PROPERTY: The pros and cons of buying a retirement home in Cyprus

18 October, 2018 | Posted By: FinancialMirror Guest

By Michael Doherty

Retiring to another country is a big step. Buying a house for your retirement there is an even bigger one. But big steps don’t have to be bad steps if you tread carefully. The old advice to ‘look before you leap’ should be your guide.

Anyone who is planning to buy a home for retirement in Cyprus should take advice - on your move, on your pension and on the property. And take it from people you can trust.

Expats have an obvious advantage in that they already know the pros and cons of the country and are familiar with its cost of living and some of its legal loopholes. Even so, buying a home is always a big step and British expats still need to plan with care if they are buying for the first time.

Cyprus has shaken off its financial woes and is riding a new wave of prosperity, most visible in the property market, which has spawned a remarkable number of new residential projects.

A big draw for non-nationals is Cyprus’s beneficial tax system. The first €19,500 of earned annual income is tax-free, and pensions above €3,450 are taxed at five percent.

Another attraction is the so-called “golden visa”. In return for a property purchase of €300,000, buyers can get residence. For €2 million, and an obligation not to sell for three years, non-EU citizens qualify for an EU passport. For the moment, this last clause is not relevant to UK citizens but, with the terms of a Brexit deal looking as uncertain as ever, it might well be an attraction in the near future.

Problems and delays with title deeds in Cyprus are well documented, so it’s advisable to get solid legal advice before committing to a purchase.

A reliable lawyer, proficient in your language and independent of the other parties to the transaction, is the most important consideration. While lawyers are not required to conduct due diligence automatically, such as a mortgage check, a good lawyer should do this as a matter of course.

Purchasers are advised not to rely on developers to conduct due diligence even if they provide official extracts from the Land Registry and other government departments.

It is important to calculate the value-added tax, transfer fees, stamp duty, legal fees, disbursements and immovable property taxes that will be applicable for real estate purchases as early as possible in order to budget accordingly.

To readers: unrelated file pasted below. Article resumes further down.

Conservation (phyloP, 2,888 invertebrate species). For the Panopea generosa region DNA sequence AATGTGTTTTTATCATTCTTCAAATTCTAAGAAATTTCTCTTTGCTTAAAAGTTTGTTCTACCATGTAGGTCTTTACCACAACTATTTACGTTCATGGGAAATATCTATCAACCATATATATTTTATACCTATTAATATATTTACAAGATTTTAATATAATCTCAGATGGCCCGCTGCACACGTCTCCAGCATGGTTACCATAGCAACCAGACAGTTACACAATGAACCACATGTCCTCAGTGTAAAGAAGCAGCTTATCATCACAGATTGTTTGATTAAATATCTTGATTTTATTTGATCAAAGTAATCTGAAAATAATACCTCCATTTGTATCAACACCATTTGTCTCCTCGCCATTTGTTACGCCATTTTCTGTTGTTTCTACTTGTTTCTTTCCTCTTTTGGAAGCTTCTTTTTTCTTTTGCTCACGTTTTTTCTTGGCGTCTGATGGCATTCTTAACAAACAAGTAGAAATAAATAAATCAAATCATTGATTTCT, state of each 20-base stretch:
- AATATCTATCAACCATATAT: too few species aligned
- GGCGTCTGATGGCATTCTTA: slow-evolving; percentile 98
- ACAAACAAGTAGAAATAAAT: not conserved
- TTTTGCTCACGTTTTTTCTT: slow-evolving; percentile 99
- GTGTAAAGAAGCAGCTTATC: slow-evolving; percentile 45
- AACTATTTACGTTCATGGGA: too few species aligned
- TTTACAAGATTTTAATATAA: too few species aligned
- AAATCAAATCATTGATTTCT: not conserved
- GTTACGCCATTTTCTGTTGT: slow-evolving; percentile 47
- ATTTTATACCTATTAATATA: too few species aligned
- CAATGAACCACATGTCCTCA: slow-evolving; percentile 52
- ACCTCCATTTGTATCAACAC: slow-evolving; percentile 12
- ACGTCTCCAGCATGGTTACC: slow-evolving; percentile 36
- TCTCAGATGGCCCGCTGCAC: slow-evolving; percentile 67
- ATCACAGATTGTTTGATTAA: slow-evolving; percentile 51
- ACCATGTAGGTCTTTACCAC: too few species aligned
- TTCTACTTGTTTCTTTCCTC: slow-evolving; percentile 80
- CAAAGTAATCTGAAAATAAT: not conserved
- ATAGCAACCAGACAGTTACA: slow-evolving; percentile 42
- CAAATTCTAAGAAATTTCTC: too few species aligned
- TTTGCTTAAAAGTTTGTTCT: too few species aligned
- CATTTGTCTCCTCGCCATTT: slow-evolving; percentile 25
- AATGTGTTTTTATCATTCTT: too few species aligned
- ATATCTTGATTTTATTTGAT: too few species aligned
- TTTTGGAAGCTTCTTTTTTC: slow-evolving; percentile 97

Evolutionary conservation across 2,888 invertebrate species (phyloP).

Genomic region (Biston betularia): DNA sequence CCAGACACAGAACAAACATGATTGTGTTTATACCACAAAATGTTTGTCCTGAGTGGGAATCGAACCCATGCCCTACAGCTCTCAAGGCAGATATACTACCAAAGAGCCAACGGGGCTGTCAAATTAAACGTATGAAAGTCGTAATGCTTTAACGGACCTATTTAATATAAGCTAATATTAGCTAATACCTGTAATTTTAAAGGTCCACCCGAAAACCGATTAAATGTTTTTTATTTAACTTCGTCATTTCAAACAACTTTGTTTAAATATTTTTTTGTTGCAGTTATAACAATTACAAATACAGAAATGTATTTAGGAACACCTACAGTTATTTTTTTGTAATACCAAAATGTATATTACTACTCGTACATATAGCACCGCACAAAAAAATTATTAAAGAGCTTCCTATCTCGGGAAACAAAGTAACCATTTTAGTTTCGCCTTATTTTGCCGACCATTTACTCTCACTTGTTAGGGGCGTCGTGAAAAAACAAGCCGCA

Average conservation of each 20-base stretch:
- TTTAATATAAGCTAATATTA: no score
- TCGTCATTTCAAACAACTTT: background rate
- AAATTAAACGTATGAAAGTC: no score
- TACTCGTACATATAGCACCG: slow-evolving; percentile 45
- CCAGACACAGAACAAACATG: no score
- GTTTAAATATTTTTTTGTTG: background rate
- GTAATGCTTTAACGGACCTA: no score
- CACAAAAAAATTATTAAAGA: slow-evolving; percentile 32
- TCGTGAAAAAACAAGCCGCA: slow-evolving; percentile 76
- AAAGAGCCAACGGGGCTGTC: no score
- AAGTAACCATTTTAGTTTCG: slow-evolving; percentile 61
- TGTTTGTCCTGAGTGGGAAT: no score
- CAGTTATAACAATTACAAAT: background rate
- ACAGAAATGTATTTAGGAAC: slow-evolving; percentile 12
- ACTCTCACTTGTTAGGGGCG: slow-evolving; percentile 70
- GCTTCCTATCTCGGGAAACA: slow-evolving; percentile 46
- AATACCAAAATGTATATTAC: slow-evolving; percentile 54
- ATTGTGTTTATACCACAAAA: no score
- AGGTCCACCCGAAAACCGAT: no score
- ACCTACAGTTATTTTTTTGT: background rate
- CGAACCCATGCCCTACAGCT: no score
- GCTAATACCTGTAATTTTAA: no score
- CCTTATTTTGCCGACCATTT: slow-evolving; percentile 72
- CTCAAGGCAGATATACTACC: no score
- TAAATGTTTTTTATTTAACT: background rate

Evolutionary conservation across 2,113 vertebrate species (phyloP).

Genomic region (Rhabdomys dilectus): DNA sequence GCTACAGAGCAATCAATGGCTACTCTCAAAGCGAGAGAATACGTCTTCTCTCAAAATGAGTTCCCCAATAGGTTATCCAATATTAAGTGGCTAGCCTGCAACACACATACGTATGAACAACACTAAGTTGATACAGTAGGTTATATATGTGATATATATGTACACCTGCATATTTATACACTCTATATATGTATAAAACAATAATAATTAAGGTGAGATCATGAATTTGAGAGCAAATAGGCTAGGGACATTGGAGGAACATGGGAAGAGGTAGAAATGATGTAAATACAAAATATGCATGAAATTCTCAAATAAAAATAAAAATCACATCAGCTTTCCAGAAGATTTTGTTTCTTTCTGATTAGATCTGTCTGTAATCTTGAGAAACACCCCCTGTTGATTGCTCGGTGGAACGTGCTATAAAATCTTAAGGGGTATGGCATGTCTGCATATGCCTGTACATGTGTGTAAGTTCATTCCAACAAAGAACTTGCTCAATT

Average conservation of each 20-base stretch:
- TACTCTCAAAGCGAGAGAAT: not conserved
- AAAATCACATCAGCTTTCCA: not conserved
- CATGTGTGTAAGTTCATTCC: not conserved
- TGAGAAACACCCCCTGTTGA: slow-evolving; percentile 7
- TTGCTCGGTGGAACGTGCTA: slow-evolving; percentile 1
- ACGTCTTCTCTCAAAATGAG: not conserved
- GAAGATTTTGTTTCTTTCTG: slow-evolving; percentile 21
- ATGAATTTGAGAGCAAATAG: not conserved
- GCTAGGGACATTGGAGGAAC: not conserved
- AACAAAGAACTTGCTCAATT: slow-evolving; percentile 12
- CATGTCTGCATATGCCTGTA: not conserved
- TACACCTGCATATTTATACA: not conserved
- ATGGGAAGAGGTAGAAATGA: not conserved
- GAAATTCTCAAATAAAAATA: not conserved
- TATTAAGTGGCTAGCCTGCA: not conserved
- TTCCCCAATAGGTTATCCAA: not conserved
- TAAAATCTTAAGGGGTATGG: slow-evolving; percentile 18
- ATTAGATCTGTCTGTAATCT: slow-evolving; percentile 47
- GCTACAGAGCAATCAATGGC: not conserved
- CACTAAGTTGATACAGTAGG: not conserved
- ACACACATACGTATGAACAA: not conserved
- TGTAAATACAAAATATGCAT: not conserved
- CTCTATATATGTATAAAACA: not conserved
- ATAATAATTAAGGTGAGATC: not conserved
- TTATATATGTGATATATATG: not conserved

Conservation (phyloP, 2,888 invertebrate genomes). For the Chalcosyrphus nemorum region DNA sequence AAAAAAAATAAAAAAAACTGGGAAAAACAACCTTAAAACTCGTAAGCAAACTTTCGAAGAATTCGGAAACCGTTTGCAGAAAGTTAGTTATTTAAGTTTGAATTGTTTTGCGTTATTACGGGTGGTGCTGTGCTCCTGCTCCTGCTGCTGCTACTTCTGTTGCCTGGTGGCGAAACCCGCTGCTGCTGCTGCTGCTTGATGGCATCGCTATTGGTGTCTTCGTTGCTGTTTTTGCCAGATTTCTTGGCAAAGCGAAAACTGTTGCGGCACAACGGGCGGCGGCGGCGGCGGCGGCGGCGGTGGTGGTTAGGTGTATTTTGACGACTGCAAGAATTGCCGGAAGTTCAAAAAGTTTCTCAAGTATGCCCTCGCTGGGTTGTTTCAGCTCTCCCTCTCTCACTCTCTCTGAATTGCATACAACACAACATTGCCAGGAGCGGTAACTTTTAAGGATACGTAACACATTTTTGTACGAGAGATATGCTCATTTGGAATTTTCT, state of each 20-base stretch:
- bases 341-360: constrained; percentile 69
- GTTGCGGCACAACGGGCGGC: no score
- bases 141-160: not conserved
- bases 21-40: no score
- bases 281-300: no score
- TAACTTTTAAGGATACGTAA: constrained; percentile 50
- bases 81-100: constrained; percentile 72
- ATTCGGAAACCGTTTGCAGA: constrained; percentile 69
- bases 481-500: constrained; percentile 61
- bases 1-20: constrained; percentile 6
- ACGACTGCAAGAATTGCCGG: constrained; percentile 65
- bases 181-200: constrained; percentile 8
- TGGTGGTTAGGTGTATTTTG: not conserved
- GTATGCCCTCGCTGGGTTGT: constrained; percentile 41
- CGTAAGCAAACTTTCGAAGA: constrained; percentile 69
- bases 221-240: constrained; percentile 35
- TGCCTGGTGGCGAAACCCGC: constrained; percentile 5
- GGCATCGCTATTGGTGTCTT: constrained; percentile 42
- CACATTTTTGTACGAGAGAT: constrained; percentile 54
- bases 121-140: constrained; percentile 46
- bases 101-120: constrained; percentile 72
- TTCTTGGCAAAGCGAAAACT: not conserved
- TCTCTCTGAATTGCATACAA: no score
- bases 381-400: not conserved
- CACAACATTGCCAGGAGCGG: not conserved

VAT is often misunderstood and sometimes misrepresented by developers and advisers in Cyprus. Property purchasers who have made uniformed VAT elections often find themselves either unable to manage their properties as they wish or facing significant VAT liabilities.

The good news for home buyers is that there is no inheritance tax in Cyprus and retirees only pay five percent tax on their foreign pension. But be warned: retaining a property in Britain can leave you subject to UK tax, so if you make the move it may pay to burn your bridges.

Like the house-buying process itself, good advice is vital for those planning to live abroad on a pension. Woodbrook Group can help you understand your options, how to address your income needs in retirement and how much wealth you will need to support it

Woodbrook Group is an international firm of financial advisers. Unlike many financial advisory companies, it is not owned by any financial institution or life insurance group, and so can offer you unbiased and impartial advice.

It offers other services for those seeking to retire abroad. Its experienced consultants can help you balance your savings and investments, by setting up a strategic plan which meets your specific needs in liquidity, risk attitude and return rate expectation. They will keep you informed about specific new opportunities for investment that may be of particular interest to you.

So, while retirement abroad will always be big step, with the right advice it can be a very rewarding one.


Michael Doherty is CEO of the Woodbrook Group

*For more information, contact our team at the Woodbrook Group Office in Limassol: Berengaria 25, 25 Spyrou Araouzou, 6th Floor, 3036 Limassol, Cyprus.

Telephone: +357 25272820


Email: [email protected]